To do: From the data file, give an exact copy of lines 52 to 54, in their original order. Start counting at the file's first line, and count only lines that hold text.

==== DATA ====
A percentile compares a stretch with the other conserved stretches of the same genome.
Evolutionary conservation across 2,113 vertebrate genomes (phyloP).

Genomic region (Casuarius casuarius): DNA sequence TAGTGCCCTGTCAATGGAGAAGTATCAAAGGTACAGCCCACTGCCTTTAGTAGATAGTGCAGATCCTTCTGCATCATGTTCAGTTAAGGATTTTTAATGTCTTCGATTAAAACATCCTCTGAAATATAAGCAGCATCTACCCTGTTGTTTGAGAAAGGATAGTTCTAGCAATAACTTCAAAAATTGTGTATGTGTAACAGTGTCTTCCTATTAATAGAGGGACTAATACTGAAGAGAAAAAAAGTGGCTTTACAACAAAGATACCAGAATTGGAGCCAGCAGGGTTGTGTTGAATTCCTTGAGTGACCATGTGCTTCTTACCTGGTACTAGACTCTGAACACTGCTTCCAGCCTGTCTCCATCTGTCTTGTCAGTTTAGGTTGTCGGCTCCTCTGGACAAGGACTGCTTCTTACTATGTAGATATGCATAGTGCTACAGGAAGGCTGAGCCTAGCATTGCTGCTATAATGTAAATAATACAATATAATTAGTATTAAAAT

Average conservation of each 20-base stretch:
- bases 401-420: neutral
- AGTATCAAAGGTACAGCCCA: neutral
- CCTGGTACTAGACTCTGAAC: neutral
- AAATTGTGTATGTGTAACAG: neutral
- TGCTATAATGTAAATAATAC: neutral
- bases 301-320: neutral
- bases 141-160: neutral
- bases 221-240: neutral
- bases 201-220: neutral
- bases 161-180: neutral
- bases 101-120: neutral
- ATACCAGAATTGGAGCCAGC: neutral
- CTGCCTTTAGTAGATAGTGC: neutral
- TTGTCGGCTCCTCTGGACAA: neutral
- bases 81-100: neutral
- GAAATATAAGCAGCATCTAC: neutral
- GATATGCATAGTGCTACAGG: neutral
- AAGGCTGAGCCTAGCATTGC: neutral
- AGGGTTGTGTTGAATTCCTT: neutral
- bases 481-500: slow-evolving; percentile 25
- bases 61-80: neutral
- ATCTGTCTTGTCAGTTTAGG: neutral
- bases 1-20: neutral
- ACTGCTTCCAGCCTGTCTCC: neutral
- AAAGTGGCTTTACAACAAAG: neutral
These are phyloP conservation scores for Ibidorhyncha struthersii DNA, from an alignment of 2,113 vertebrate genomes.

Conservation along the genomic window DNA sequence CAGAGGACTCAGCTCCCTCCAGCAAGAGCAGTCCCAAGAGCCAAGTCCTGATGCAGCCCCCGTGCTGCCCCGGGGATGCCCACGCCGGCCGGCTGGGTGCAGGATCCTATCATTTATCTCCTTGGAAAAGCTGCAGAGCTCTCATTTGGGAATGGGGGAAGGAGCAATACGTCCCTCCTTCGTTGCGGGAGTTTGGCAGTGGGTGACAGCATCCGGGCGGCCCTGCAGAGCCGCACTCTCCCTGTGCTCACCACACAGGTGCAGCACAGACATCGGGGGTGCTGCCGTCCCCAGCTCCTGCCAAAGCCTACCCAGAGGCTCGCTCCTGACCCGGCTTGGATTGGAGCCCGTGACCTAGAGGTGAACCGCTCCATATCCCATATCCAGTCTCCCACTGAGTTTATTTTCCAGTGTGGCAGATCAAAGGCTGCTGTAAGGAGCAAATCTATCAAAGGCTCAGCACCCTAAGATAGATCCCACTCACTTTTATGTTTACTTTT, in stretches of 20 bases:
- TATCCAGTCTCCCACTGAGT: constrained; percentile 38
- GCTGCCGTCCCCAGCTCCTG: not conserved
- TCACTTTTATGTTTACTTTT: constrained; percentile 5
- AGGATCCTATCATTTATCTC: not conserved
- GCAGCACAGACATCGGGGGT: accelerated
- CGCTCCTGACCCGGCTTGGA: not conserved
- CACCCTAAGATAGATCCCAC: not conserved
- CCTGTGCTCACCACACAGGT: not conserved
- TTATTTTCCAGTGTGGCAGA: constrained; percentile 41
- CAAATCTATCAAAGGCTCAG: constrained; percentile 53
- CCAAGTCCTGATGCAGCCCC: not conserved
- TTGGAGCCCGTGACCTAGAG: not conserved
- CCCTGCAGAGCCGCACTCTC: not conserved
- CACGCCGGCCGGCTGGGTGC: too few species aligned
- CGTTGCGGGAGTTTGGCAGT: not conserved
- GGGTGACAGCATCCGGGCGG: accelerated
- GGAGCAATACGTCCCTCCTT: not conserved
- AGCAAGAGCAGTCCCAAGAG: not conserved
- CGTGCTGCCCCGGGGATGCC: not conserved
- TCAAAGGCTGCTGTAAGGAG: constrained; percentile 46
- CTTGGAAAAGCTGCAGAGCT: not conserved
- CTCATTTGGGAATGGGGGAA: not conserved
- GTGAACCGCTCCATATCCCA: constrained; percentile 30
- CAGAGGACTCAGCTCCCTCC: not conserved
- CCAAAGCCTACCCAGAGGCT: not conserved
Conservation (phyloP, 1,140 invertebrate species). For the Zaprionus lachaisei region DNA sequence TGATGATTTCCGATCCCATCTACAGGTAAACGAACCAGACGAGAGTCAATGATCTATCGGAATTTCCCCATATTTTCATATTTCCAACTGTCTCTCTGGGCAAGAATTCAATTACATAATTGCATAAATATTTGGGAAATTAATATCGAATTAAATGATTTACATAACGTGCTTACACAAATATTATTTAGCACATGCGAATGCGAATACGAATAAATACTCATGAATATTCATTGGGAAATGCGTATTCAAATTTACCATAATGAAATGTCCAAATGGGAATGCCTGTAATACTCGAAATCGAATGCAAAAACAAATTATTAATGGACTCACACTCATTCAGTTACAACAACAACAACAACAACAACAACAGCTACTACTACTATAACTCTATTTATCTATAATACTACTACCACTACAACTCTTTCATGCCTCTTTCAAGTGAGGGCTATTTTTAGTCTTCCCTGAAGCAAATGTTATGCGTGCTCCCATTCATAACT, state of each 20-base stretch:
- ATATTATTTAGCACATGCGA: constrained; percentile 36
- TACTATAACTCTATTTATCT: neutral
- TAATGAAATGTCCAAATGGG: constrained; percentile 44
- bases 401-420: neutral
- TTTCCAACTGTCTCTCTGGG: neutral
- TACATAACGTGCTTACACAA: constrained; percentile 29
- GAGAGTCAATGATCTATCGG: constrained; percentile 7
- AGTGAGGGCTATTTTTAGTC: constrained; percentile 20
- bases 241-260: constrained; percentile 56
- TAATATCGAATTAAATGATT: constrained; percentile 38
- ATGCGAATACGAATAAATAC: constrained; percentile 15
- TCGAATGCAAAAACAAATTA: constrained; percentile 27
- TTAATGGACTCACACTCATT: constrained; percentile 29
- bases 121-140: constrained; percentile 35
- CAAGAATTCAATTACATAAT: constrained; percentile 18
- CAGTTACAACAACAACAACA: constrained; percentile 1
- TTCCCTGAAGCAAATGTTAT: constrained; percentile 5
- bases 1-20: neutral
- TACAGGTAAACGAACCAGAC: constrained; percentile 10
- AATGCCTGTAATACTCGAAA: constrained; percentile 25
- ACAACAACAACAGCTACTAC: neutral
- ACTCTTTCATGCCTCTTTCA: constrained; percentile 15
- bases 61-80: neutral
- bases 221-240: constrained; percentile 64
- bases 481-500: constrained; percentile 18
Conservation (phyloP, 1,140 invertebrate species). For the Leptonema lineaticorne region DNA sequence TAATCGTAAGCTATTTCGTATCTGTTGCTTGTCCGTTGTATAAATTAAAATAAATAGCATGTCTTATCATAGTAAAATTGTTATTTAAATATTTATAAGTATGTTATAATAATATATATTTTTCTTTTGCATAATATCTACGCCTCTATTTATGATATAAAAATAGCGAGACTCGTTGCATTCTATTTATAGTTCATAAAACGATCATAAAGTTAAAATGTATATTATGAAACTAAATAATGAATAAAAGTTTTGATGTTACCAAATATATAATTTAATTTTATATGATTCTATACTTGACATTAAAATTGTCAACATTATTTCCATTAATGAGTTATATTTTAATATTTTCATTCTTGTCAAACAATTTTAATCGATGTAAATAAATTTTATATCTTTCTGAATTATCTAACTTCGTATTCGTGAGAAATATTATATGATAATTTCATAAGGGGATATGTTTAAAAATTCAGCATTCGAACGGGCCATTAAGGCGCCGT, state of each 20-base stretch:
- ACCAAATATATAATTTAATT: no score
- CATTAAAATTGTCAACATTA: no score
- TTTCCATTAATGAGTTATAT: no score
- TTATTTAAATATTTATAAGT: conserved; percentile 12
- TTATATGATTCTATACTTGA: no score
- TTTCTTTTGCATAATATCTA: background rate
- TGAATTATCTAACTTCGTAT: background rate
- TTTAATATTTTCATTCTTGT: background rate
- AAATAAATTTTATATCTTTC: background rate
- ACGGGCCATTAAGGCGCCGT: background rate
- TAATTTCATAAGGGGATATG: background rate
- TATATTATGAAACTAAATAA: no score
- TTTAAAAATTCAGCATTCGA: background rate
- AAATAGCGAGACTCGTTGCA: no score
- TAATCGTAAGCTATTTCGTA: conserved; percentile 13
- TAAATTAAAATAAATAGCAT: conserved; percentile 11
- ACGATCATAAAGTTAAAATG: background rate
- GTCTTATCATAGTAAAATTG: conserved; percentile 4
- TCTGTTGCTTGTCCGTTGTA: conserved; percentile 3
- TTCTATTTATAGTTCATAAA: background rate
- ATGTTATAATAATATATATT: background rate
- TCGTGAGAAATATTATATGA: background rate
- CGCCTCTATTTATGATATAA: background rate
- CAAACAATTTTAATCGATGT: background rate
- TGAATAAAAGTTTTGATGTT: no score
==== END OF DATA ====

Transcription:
- CTTGGAAAAGCTGCAGAGCT: not conserved
- CTCATTTGGGAATGGGGGAA: not conserved
- GTGAACCGCTCCATATCCCA: constrained; percentile 30